Bed Bugs are a nightmare. These little bloodsuckers can last a year and a half without a meal. They work their way into the tiniest of spaces, hide out in your bedroom and furniture, and keep biting. The little pests are masters of disguise, sneakiness, and making things itchy. Bedbugs can be very difficult to get rid of but some best practices can make managing and eventually eliminating them a smaller mountain to climb.
You can recognize if you have bed bugs when either you notice bites after a night's sleep or begin to notice blood smears or black fecal matter around your bed. Always check in and around mattress seams, in pillowcases, and the bedframe or headboard. A fully grown bedbug is about the size of Abraham Lincoln's head on a US penny.
Foggers Don't Work:
Because bed bugs are exceptional at hiding and enjoy living in small and secluded places, a bug bomb won't work well. The aerosol mist from the fogger can't make its way into the nooks and crannies where these bedbugs are hanging out. In addition to this, foggers can be dangerous and harm you and your family if not used properly. Using a fogger properly involves some serious planning and management: you need to keep you family and pets out of the house, you need to make sure you don't have food in your home, you need to let your home air out afterwards, and if they don't do the job, you can't use them too frequently without endangering you or your family.
Fumigation is Expensive:
So the foggers aren't the best choice, but what about the exterminator? Much of what he can do to help you get rid of bed bugs is rely on similar chemical pesticides to those in the foggers. If that doesn't work, he may recommend fumigating your home. The problem here is similar to those with foggers, there are parts of your home where bedbugs might be hiding that won't be affected by fumigation. In addition, fumigation treatment for your home can run you thousands of dollars, and makes it a completely unviable option for many people suffering with a bed bug infestation.
In addition to all of those negatives, any poison based control can have serious knock-on effects. <a=href"http: www.scientificamerican.com="" article="" massive-resistance-bed-bugs="" "="">Studies have shown that bed bugs have grown more resistant to chemical pesticides over time. In order to combat them effectively, it is essential to pursue alternatives that do not rely on poisons.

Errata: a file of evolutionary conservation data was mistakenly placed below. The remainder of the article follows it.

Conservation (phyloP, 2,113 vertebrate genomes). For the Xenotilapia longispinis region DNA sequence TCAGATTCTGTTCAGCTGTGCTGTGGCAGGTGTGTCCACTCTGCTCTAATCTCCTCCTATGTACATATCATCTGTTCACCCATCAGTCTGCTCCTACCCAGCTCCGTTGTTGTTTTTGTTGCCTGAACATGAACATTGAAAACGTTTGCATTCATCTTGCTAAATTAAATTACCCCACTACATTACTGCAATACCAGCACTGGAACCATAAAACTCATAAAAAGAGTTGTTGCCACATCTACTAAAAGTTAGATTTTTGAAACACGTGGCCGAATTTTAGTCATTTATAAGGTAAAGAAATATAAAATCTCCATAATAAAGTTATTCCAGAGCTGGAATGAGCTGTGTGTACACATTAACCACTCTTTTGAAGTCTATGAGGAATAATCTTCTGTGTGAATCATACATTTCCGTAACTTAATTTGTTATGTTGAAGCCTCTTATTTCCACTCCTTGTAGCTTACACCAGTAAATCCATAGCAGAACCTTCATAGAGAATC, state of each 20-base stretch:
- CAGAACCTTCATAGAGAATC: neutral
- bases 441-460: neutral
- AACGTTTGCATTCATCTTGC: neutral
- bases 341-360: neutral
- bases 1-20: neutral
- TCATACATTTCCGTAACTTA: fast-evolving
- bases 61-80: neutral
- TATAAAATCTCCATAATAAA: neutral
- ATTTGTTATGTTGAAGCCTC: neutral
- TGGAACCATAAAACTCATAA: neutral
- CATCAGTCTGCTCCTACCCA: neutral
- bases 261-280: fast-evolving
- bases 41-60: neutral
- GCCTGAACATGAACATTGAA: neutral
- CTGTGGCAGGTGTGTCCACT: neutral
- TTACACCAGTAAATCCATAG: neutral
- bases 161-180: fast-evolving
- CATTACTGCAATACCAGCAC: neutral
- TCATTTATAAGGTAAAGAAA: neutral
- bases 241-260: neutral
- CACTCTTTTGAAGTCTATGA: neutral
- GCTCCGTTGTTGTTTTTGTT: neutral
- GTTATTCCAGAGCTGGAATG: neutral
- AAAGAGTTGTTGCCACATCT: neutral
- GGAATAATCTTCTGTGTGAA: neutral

Homemade Sprays Are Limited:
There are lots of places around the internet that will tell you they have an amazing homemade spray you can use to combat bed bugs. They are often touted as a solution you can make in your home at a minimal cost and are effective at killing bed bugs. The problem is, most of these recipes will kill bed bugs only when they are treated directly. You have to find them and spray them. This can present a huge problem for actually tackling your bed bug infestation. It can be a great secondary tool for when you encounter an actual bed bug, but outside of that situation, these sprays won't help much.
Diatomaceous Earth Works:
Diatomaceous earth (DE) is a great all-round choice for combatting bed bugs. This non-chemical pesticide defeats bed bugs' ever growing resistance to chemical pesticides. This bed bug powder is all-natural and safe to use around you and your family, so there should be no worries about getting a little on your hands, or sitting somewhere that has been treated with it. You should actually sit in places that have been treated with this pesticide because it will help kill any potential bed bug hitchhikers.
How does it work?
DE looks and feels like a fine white powder but if you looked at it under a microscope, you would see hundreds of tiny shards. To humans, these shards are inconsequential; to insects like bedbugs, they are like shards of glass. DE punctures insects' exoskeletons and absorbs their internal fluids dehydrating them quickly and effectively.
Why is it a good choice?
The powder is so fine that it can be easily worked into furniture and applied in tight spaces easily, this makes it ideal for combatting an infestation which likes to hide out in places foggers cannot reach. DE is safe to use around your family by any measure and won't harm you, your family or pets. It's a cost effective option which can also deter future infestations when combined with some best practices for handling bedbugs.
In any bed bug situation you need to follow some of the common best practices. Regardless of how you choose to treat your home, these methods are necessary to have any success combating bed bugs.
These best practices include thoroughly cleaning your home using a vacuum and steam cleaner; washing all of your linens and clothes and storing them in airtight containers; and "hunting" for bed bugs around your home. Dismantle your bed or furniture as much as possible and vacuum your way around the pieces. Go back over the same areas and other crevices with a steamer. Wash and dry any fabric on a high heat before storing to help get rid of bed bugs and their eggs.
These best practices when combined with an all-natural bed bug powder like diatomaceous earth put you in the strongest position to win back your home and keep your family safer, happier, and healthier.